Participatory Budgeting (PB) is a democratic process in which community members directly decide how to spend part of a public budget. Participatory Budgeting Saint Louis (PB STL) seeks to empower residents via direct participation in the allocation of public monies in order to expand civic and political participation of citizens; and increase government transparency, with a focus on inclusion of historically disenfranchised or uninvolved populations. While PB is a fairly new concept in the United States, it is already being implemented in Chicago, New York City and Vallejo.

During St. Louis City’s 2013 municipal primary, the candidates determined there was a great interest on the part
of residents to feel more connected to the political process and to have greater governmental accountability. A Steering Committee was formed in May 2013 to bring PB to St. Louis City.

$100,000 of 6th ward capital improvement funds for fiscal year 2015 will go towards a pilot project to introduce St. Louis to this new endeavor. From May through September the PB STL Steering Committee worked on rules for implementation, created a fundraising plan and canvassed in low voter turnout areas of the 6th ward. In October, Neighborhood Assemblies were held. Trainings for budget delegates (volunteers planning projects) will occur in November and over the winter they will work with the Steering Committee and me to create project proposals. In March 2014 Project Expos will held. At these expos presentations of proposals will be made to the 6th Ward and changes can be made to them, as needed.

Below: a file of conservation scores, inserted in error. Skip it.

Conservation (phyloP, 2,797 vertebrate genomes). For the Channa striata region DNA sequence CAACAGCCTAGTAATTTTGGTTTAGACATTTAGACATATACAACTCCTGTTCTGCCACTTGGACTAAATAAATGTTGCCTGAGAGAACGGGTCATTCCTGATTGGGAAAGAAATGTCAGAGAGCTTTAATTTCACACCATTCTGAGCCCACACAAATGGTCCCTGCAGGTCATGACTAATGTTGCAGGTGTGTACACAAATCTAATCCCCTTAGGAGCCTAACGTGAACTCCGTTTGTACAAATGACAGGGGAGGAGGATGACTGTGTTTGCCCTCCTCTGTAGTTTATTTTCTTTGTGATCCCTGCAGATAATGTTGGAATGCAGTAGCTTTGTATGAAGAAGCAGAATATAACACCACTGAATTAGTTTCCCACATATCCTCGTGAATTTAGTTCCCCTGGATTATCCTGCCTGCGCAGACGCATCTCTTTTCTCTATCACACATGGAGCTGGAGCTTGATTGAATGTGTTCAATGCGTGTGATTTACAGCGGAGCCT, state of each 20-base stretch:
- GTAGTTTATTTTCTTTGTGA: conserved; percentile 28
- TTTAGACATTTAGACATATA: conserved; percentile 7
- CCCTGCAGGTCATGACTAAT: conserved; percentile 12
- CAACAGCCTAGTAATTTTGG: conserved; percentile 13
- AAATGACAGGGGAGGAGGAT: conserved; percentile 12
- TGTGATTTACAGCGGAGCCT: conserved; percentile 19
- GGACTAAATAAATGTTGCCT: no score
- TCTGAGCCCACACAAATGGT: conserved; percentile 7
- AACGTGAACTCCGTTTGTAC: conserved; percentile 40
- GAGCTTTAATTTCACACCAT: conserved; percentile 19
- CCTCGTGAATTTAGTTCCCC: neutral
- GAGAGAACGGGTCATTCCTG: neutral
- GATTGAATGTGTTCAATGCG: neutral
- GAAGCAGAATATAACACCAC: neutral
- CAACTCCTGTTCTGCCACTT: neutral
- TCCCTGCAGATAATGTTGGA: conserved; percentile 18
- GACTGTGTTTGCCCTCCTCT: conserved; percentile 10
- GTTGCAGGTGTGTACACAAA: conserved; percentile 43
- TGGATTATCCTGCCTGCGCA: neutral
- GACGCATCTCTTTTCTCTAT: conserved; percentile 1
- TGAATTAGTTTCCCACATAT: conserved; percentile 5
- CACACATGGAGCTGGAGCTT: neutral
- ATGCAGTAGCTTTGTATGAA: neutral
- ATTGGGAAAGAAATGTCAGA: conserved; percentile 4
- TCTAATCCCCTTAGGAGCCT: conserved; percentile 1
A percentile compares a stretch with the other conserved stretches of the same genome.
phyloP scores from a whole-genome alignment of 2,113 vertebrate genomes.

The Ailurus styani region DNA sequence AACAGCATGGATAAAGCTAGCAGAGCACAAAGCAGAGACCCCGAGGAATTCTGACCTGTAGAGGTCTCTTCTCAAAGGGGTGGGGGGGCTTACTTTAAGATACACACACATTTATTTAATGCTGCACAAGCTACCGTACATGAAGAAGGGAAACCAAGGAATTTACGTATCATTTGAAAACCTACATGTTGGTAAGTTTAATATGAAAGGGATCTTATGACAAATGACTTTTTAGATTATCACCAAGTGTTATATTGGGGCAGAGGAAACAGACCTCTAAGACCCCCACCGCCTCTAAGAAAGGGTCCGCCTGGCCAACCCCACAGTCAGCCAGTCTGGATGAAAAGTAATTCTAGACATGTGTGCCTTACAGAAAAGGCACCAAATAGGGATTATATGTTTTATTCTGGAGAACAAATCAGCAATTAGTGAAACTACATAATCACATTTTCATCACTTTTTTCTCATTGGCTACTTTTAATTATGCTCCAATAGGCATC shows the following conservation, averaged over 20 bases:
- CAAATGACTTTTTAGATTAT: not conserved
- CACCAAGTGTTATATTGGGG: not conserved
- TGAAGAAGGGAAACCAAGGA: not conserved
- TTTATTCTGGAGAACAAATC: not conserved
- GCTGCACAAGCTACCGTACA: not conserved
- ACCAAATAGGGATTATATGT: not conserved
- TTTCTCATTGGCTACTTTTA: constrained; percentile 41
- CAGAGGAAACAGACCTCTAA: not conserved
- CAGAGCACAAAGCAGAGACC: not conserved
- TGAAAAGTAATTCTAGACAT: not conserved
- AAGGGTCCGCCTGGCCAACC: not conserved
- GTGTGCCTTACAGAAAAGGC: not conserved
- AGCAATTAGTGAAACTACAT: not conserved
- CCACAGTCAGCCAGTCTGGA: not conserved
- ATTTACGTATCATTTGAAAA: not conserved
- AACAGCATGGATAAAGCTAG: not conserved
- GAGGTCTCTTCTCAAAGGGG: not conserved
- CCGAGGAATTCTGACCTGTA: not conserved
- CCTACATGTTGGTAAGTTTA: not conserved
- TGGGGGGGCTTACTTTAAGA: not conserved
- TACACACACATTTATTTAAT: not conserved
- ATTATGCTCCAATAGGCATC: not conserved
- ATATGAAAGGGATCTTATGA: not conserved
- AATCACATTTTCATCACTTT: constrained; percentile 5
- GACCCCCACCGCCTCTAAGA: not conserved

Voting will occur in several different forms over the course
of one to two weeks in April and will hopefully include an online option. In May 2014 winning projects will be provided to the City’s Board of Public Service to be included in the fiscal year 2015 budget. In June 2014 we will undertake evaluation of our first year’s efforts and the projects we voted on will begin to be implemented in July.

I’m hoping this project will increase community participation, act as an agent of government accountability and will spark an interest on the part of residents regarding how the budget process works.

—Christine Ingrassia